AKA Fall in a bowl. Okay, maybe I should have said autumn there. Unless you really want to fall in. That might be a little weird, though.
I started reading An Everlasting Meal by Tamar Adler the other day. Shanna at Food Loves Writing wrote about it a few weeks ago, so I had it in the back of my mind when we were at Powell’s on a random evening. You can totally kill hours and hours and hours in Powell’s, and not even realize it. It’s a perfectly good way to spend an evening. Trust me. I parked myself in the Orange Room, where the cooking/food section is, and starting reading pieces of book after book. They don’t leave too many places to actually sit down with a book, save for the random step stool or the floor, which is probably a good thing. I spend enough time there as it is. I got a couple chapters into Adler’s book and took it home with me.
It’s a really beautiful book so far. The way she describes the most basic needs behind cooking are simple and exquisite. It reduces cooking down to what it truly is—nourishment. It shouldn’t be complicated or frustrating, only simple, efficient, and delicious. At least, that’s what I’ve got so far. I’m sure you’ll hear all about it when I’m done. Has anyone else read it?
In the beginning, Adler talks a lot about the beauty in a pot of boiling water. So naturally I had to make one. And throw a bunch of fall’s bounty in it. To the people that hate sweet potatoes [Dad and Andrew, I'm talking to you], you’ll hate this soup. I made it on a night when I knew Andrew would be out, saving the leftovers for my next couple of lunches. It’s very sweet potato-y, but has a little bit of heat to contrast it. Instead of some yogurt or creme fresch, I went with cubes of mild feta. It was a pretty contrast. Well, a pretty contrast that led to my boss asking me a) what did I have in my lunch, and b) was it molding? I laughed. A lot.
I pureed it up so it was thick and creamy. I wasn’t feeling anything remotely brothy. You can always thin it down if you so choose. As with most soups, the leftovers trumped the first night. Soup absolutely benefits from partying for more than one night together.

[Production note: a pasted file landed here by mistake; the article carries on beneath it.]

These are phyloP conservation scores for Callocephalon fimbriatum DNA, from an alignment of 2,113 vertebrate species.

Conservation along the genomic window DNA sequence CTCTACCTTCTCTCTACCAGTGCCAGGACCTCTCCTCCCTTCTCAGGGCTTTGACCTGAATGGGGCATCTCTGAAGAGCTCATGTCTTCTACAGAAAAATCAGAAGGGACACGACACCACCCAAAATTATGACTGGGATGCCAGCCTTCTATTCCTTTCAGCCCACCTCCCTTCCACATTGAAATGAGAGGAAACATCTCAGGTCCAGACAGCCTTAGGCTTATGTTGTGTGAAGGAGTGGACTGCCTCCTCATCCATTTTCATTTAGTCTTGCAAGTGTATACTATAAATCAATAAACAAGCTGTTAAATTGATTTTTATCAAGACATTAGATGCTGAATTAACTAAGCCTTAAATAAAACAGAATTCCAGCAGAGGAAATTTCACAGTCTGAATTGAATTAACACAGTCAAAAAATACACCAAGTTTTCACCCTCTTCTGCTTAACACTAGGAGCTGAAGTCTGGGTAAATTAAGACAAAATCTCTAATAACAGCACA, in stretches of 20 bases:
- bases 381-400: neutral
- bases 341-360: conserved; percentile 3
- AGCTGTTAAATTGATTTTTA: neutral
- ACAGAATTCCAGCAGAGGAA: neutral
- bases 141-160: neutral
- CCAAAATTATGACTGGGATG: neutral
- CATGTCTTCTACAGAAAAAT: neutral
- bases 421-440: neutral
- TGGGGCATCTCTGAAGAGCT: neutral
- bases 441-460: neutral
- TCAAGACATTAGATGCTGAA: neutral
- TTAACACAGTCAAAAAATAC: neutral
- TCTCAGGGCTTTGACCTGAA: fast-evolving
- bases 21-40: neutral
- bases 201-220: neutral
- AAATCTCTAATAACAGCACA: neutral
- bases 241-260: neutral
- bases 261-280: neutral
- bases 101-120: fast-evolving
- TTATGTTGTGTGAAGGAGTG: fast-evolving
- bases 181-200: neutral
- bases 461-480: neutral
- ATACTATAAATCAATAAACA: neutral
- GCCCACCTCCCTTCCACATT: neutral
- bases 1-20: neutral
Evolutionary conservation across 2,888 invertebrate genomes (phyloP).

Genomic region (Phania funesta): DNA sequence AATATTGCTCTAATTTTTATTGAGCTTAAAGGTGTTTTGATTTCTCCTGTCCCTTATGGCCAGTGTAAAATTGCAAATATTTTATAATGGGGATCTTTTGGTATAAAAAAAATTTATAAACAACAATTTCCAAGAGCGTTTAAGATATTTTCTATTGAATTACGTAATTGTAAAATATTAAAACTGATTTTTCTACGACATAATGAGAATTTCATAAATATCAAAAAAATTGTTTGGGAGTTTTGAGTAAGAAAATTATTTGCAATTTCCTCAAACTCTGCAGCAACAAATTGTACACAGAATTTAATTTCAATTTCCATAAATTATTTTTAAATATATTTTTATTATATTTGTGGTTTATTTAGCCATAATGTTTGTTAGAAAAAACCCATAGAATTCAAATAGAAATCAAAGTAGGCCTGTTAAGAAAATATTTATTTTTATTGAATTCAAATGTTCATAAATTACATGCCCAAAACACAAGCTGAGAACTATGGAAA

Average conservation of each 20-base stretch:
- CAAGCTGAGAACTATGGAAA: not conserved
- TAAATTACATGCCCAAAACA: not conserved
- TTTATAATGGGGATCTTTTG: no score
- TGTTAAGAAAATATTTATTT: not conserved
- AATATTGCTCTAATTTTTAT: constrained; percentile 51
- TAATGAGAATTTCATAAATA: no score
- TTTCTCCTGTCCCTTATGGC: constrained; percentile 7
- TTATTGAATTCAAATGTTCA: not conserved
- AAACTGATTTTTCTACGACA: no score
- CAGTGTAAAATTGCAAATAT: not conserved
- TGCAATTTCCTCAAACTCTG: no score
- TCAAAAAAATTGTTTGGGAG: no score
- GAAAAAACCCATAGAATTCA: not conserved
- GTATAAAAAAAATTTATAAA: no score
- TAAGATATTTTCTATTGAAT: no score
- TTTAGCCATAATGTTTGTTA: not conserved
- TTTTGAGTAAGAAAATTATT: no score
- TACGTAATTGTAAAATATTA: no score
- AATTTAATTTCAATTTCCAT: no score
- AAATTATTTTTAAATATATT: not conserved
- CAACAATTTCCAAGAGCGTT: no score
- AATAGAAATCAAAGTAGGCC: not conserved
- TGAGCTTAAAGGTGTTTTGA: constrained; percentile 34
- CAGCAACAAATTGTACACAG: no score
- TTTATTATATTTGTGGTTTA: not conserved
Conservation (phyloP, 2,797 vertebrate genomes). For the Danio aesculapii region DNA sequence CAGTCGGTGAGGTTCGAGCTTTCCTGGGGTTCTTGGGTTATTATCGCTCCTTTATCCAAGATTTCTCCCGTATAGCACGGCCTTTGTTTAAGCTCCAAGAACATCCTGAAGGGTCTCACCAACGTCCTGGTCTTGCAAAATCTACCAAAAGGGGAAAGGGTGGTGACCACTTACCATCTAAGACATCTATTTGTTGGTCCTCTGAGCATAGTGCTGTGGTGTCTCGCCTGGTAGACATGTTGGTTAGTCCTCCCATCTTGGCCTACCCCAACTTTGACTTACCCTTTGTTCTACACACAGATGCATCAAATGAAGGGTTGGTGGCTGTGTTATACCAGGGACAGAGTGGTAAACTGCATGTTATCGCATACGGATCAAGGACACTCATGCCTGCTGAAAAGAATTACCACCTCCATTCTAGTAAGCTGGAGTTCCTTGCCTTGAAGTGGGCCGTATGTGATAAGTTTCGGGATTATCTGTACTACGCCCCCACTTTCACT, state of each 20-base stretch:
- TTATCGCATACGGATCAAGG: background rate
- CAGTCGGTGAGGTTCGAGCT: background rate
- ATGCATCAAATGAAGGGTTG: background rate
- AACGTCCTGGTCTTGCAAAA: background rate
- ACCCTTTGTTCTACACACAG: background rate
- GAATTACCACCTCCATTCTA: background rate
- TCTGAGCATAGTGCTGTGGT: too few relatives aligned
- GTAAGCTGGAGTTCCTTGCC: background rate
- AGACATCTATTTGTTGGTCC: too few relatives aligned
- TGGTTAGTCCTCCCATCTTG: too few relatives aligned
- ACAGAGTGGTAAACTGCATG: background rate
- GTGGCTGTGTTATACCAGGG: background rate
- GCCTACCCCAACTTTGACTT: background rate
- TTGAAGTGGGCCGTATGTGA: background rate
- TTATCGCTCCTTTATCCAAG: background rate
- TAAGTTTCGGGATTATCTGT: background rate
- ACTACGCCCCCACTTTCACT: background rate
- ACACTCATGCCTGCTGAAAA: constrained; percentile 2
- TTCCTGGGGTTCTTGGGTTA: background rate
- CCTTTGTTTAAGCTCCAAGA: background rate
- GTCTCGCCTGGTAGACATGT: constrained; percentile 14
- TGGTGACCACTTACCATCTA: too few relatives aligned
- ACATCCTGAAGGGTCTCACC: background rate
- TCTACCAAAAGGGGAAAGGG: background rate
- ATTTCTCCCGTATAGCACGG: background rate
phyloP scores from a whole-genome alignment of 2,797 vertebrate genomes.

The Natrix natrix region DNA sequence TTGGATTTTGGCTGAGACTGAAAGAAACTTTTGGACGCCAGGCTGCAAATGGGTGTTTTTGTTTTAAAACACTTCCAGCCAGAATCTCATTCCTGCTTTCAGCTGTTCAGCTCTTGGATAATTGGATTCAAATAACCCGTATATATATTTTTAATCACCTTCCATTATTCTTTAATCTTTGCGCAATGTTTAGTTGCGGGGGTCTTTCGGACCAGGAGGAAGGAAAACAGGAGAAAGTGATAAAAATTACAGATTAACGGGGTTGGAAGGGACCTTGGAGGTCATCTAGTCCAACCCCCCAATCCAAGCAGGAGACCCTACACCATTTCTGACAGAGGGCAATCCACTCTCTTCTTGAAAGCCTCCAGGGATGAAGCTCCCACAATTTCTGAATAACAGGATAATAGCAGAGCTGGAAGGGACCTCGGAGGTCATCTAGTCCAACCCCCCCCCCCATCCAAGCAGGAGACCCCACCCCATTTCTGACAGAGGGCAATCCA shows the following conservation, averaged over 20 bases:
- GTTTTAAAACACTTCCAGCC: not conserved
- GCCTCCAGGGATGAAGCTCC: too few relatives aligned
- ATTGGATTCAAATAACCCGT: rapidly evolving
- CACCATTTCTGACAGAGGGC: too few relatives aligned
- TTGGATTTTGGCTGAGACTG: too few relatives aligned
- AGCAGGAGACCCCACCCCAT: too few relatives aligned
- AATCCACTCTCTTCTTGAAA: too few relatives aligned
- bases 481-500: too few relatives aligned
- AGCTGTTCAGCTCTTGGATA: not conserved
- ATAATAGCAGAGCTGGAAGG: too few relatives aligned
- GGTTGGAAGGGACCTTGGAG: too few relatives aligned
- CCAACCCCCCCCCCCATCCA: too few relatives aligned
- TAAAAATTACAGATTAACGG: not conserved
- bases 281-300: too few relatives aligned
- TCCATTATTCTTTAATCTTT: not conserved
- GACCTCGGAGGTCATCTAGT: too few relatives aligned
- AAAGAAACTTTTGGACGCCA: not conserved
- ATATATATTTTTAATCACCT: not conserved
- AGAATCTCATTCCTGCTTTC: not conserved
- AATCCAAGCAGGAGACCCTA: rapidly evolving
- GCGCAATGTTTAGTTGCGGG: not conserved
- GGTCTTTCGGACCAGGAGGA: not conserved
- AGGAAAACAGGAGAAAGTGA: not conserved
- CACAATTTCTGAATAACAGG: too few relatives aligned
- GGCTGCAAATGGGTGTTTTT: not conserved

- 1/4 cup unsalted butter or olive oil
- 3 medium sweet potatoes, peeled and cubed
- 3 carrots, sliced
- 1 apple [I used a honeycrisp], peeled and diced
- 1 onion, chopped
- 1/2 cup red lentils
- 1 teaspoon fresh grated ginger
- 1 teaspoon cayenne pepper [more or less to taste]
- 1/2 teaspoon cumin
- 1/2 teaspoon smoked paprika
- 4 cups vegetable broth
- salt and pepper to taste
- feta cheese, cubes or crumbles for garnish
In a large Dutch oven or soup pot, melt the butter on medium high heat. Toss in the sweet potatoes, carrots, apple, and onion. Stir to coat in the butter, allowing the vegetables to soften and get really fragrant. After about 10 minutes, the onion should start to be translucent.
Add the lentils, ginger, cayenne, cumin, and paprika. Stir to coat all of the vegetables before adding in the vegetable broth. Add a health dash of salt and pepper. Bring the mixture to a boil, before reducing to a simmer and covering with a lid. Cook the vegetables and lentils for a good 25-30 minutes at minimum. Taste often. Season accordingly.
When you’re ready to puree, bring the soup off the heat. Blend it in batches in your blender or food processor. I don’t have one of those fancy immersion stick blenders, but you can use that if you want, too. The Vitamix made quick work of it, and everything was so velvety smooth.
Return the soup back to the pot, and serve in your soup bowl of choice. Top with feta cheese and some fresh cracked pepper. Prepare to be full. On soup.